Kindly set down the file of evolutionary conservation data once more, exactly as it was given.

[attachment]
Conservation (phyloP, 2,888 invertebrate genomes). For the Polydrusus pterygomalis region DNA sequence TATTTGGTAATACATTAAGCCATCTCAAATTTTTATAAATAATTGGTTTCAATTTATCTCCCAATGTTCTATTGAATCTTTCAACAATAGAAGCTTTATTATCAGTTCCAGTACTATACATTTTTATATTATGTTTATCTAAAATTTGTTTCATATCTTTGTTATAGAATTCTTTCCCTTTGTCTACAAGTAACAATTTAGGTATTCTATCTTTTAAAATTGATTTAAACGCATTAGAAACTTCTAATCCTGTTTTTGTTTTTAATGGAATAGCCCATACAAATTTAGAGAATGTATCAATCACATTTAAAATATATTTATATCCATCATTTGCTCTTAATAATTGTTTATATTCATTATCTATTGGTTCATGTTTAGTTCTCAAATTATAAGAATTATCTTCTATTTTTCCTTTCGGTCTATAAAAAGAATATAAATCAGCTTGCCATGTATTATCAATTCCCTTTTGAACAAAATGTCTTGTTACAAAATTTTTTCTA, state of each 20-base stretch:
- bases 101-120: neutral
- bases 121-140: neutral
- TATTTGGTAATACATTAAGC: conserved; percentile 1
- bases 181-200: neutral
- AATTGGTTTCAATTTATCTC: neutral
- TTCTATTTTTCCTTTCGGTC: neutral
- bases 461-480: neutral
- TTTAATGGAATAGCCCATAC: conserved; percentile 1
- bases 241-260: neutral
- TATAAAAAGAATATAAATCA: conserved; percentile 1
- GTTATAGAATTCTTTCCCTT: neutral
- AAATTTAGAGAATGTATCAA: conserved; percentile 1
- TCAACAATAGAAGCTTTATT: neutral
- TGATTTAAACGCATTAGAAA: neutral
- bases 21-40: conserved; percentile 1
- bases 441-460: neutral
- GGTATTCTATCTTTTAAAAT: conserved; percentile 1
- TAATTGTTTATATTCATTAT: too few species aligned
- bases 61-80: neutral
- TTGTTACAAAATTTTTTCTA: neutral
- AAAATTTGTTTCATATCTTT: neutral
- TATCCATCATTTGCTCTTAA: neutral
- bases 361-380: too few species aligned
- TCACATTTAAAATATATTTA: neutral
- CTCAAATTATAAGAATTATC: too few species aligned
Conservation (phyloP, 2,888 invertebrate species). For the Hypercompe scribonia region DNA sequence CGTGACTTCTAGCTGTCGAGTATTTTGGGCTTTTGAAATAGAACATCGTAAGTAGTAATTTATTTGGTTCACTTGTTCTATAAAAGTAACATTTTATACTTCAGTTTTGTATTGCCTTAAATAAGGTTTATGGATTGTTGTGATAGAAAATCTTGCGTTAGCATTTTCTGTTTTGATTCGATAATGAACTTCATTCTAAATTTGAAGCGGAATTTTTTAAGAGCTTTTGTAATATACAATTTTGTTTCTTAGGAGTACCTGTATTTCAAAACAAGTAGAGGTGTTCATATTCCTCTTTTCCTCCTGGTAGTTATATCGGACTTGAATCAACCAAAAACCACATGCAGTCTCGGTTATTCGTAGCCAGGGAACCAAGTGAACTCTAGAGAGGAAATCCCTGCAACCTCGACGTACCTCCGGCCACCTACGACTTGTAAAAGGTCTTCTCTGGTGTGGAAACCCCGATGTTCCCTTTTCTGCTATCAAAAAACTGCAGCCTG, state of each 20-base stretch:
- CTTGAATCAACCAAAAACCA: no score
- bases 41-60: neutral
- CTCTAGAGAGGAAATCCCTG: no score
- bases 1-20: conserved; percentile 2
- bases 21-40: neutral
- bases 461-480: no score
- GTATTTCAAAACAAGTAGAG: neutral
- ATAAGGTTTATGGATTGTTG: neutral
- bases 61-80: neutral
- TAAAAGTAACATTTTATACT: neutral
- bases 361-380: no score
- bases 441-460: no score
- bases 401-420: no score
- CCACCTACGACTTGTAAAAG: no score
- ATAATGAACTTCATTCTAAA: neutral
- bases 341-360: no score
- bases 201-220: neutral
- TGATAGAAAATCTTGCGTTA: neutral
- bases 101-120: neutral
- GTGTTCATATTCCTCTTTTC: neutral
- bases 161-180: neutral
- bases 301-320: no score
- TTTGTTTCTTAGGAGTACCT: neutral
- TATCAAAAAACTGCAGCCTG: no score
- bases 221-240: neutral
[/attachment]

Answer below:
Conservation (phyloP, 2,888 invertebrate genomes). For the Polydrusus pterygomalis region DNA sequence TATTTGGTAATACATTAAGCCATCTCAAATTTTTATAAATAATTGGTTTCAATTTATCTCCCAATGTTCTATTGAATCTTTCAACAATAGAAGCTTTATTATCAGTTCCAGTACTATACATTTTTATATTATGTTTATCTAAAATTTGTTTCATATCTTTGTTATAGAATTCTTTCCCTTTGTCTACAAGTAACAATTTAGGTATTCTATCTTTTAAAATTGATTTAAACGCATTAGAAACTTCTAATCCTGTTTTTGTTTTTAATGGAATAGCCCATACAAATTTAGAGAATGTATCAATCACATTTAAAATATATTTATATCCATCATTTGCTCTTAATAATTGTTTATATTCATTATCTATTGGTTCATGTTTAGTTCTCAAATTATAAGAATTATCTTCTATTTTTCCTTTCGGTCTATAAAAAGAATATAAATCAGCTTGCCATGTATTATCAATTCCCTTTTGAACAAAATGTCTTGTTACAAAATTTTTTCTA, state of each 20-base stretch:
- bases 101-120: neutral
- bases 121-140: neutral
- TATTTGGTAATACATTAAGC: conserved; percentile 1
- bases 181-200: neutral
- AATTGGTTTCAATTTATCTC: neutral
- TTCTATTTTTCCTTTCGGTC: neutral
- bases 461-480: neutral
- TTTAATGGAATAGCCCATAC: conserved; percentile 1
- bases 241-260: neutral
- TATAAAAAGAATATAAATCA: conserved; percentile 1
- GTTATAGAATTCTTTCCCTT: neutral
- AAATTTAGAGAATGTATCAA: conserved; percentile 1
- TCAACAATAGAAGCTTTATT: neutral
- TGATTTAAACGCATTAGAAA: neutral
- bases 21-40: conserved; percentile 1
- bases 441-460: neutral
- GGTATTCTATCTTTTAAAAT: conserved; percentile 1
- TAATTGTTTATATTCATTAT: too few species aligned
- bases 61-80: neutral
- TTGTTACAAAATTTTTTCTA: neutral
- AAAATTTGTTTCATATCTTT: neutral
- TATCCATCATTTGCTCTTAA: neutral
- bases 361-380: too few species aligned
- TCACATTTAAAATATATTTA: neutral
- CTCAAATTATAAGAATTATC: too few species aligned
Conservation (phyloP, 2,888 invertebrate species). For the Hypercompe scribonia region DNA sequence CGTGACTTCTAGCTGTCGAGTATTTTGGGCTTTTGAAATAGAACATCGTAAGTAGTAATTTATTTGGTTCACTTGTTCTATAAAAGTAACATTTTATACTTCAGTTTTGTATTGCCTTAAATAAGGTTTATGGATTGTTGTGATAGAAAATCTTGCGTTAGCATTTTCTGTTTTGATTCGATAATGAACTTCATTCTAAATTTGAAGCGGAATTTTTTAAGAGCTTTTGTAATATACAATTTTGTTTCTTAGGAGTACCTGTATTTCAAAACAAGTAGAGGTGTTCATATTCCTCTTTTCCTCCTGGTAGTTATATCGGACTTGAATCAACCAAAAACCACATGCAGTCTCGGTTATTCGTAGCCAGGGAACCAAGTGAACTCTAGAGAGGAAATCCCTGCAACCTCGACGTACCTCCGGCCACCTACGACTTGTAAAAGGTCTTCTCTGGTGTGGAAACCCCGATGTTCCCTTTTCTGCTATCAAAAAACTGCAGCCTG, state of each 20-base stretch:
- CTTGAATCAACCAAAAACCA: no score
- bases 41-60: neutral
- CTCTAGAGAGGAAATCCCTG: no score
- bases 1-20: conserved; percentile 2
- bases 21-40: neutral
- bases 461-480: no score
- GTATTTCAAAACAAGTAGAG: neutral
- ATAAGGTTTATGGATTGTTG: neutral
- bases 61-80: neutral
- TAAAAGTAACATTTTATACT: neutral
- bases 361-380: no score
- bases 441-460: no score
- bases 401-420: no score
- CCACCTACGACTTGTAAAAG: no score
- ATAATGAACTTCATTCTAAA: neutral
- bases 341-360: no score
- bases 201-220: neutral
- TGATAGAAAATCTTGCGTTA: neutral
- bases 101-120: neutral
- GTGTTCATATTCCTCTTTTC: neutral
- bases 161-180: neutral
- bases 301-320: no score
- TTTGTTTCTTAGGAGTACCT: neutral
- TATCAAAAAACTGCAGCCTG: no score
- bases 221-240: neutral